Full stack Architecture considerations for AI

Posted by Venkatesh Subramanian on April 09, 2024 · 6 mins read

In this post we will look at some architectural decisions across the stack when building AI applications.
AI model building and use is part of a larger system or Architecture stack, comprised of :

  • Data pipelines
  • Infrastructure
  • UI
  • Abstractions or frameworks for building
  • Integrating with other systems
  • Monitor and maintain

Data is the foundation of the stack, as this directly impacts how well the models are trained and fine-tuned.
In addition, if the application is embedding proprietary data and searching the same then these need to be carefully curated, embedded, indexed, and stored in vector databases. Foundation models take months to train sometimes, so the cutoff data on its knowledge will never be current and it will need to access newer data or proprietary data which was never used for training.
Data processing would start with pre-processing activities such as cleansing, normalization, and feature engineering. Cleansed data will then be used for training the model, and there will also be separate pipelines for inferencing as users interact with the application. Training and fine-tuning data will typically leverage batch processing as these can be scheduled without concern for latency. Whereas, the inferencing requests from multiple users will need near real time streaming in most scenarios as they may not tolerate latencies. However, one could still have some scenarios where batch inferencing happens- such as in tagging a large collection of images or translating videos.

Infrastructure is typically on the cloud as AI applications will need massive compute resources for training and inferencing. Here one could choose managed serverless instances where you don’t have to pay for idle time for certain workloads or it could be reserved in situations where the real time criticality is high, and we may not be able to tolerate cold start delays. In most real world solutions, it will likely be partially serverless, as GPU instances cost can be optimized that way. If the training or fine-tuning is incremental and small batches then serverless can be very efficient. However, if you are planning to run a large batch training job then serverless may not be suitable as these large trainings tend to be long running. In such cases dedicated CPU/GPU machines on cloud will be more reliable. In case of intermittent user traffic for inferencing and real-time response needs serverless can again be a good option- as these instances can spin up based on demand and also scale dynamically.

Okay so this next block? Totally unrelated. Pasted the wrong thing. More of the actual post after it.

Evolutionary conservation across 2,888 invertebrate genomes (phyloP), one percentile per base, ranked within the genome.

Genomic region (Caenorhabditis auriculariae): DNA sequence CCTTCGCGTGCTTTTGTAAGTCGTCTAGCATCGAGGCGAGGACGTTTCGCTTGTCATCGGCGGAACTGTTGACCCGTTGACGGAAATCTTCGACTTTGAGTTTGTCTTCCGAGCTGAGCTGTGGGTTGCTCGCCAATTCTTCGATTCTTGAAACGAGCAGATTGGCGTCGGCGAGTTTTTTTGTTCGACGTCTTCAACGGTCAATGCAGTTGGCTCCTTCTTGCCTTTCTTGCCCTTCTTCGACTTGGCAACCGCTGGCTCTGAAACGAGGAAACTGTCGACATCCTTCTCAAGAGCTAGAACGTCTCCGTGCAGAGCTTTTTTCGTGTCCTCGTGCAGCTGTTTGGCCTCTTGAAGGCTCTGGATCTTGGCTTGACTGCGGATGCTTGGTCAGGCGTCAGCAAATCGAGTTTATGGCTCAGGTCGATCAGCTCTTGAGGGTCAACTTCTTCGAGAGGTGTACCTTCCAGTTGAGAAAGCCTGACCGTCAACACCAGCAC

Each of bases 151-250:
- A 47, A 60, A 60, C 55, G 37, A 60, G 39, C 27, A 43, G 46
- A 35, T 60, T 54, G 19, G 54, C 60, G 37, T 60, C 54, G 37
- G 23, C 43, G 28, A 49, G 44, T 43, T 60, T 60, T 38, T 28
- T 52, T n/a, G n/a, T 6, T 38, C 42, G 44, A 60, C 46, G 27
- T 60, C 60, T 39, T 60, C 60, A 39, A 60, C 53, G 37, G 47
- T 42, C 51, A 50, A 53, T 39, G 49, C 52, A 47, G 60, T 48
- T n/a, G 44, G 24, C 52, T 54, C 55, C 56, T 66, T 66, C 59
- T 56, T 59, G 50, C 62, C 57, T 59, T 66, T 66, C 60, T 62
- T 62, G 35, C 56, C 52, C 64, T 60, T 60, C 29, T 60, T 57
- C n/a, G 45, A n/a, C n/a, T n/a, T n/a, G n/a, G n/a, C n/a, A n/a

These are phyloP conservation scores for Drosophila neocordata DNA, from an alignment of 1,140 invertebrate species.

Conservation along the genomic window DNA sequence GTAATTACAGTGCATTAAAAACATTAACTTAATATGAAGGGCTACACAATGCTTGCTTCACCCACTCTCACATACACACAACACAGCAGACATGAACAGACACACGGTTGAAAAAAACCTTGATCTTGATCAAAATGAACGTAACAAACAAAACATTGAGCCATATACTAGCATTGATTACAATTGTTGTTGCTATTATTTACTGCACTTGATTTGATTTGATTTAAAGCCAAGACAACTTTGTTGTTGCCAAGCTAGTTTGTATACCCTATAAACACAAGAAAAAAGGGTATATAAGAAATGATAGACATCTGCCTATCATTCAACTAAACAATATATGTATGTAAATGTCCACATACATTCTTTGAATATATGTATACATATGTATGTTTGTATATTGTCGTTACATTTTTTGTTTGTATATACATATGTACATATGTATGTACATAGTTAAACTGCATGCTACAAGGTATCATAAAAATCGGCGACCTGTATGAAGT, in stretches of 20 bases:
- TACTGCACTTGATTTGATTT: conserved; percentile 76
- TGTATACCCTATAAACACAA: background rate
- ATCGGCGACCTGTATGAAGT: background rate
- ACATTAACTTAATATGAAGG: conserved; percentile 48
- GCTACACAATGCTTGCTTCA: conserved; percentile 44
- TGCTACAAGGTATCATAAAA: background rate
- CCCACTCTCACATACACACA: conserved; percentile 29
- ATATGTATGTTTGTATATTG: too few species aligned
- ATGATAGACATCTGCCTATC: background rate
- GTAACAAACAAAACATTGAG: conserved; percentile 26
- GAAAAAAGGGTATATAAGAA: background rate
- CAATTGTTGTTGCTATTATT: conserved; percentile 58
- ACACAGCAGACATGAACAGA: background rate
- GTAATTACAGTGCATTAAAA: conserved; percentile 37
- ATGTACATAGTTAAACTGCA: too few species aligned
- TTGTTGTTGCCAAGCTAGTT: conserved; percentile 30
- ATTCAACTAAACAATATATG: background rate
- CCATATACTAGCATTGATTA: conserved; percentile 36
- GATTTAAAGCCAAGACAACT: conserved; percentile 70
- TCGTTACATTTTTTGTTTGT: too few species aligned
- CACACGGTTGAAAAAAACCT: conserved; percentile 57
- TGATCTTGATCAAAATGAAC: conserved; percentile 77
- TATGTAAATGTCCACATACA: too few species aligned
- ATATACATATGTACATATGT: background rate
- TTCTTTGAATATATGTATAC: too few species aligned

UI design has to be crafted more carefully for Gen AI apps as we covered in a detailed post previously. In addition to the details in that post, users also would need ability to deal with variability of Gen AI responses, building trust by means of interactions, and putting the user in driver’s seat by giving them appropriate nudges by AI system to improve their inputs or give feedback to AI responses. Enabling micro interactions with the UI to regenerate answers, tweak prompts, giving transparency on how the system is generating outputs, and ability to give feedbacks need to be incorporated in the UI design. Frameworks like Streamlit and Gradio can be used when building prototypes, as they make it very easy to build data driven web apps. Mature frameworks like React, Vue, Angular can be leveraged for production grade AI stacks.

Apart from the traditional AI frameworks such as PyTorch, Keras, and Tensorflow, there are also good Generative AI application frameworks such as LangChain and LlamaIndex. Llamaindex also has reusable templates called llamapacks that can significantly accelerate full stack Generative AI development by means of leveraging ready to use community tested architecture templates.

AI components may be built in Python with application frameworks such as Keras, and these will need to integrate with rest of the application components which may be built using Java or .Net typically in most enterprises. If it’s a legacy system written many years ago in a language that is no longer supported then this integration becomes even more challenging.

Apart from the regular software maintenance activities that happen in traditional apps, AI models need to be monitored continuously as the backdrop may change. For example, a healthcare application predicting diseases may need to be retrained when new diseases and symptoms are identified. Observability tools and dedicated developers to monitor and maintain should be part of the Architecture decisions.
Monitoring also includes adherence to regulatory compliance, data privacy, transparency, explainability, and ethical execution without any bias affecting some demographic part of population unfairly.

Lastly, the people collaboration is also more complex in full stack AI - as we need data scientists, data engineers, software developers, business sponsors, and regulators all working together to ensure exact solution needed by the users and delivered in a responsible manner.

It’s a great time to be an enterprise architect, as such a person can see the forest view with systems thinking versus just one part of the puzzle.


* indicates required

Intuit Mailchimp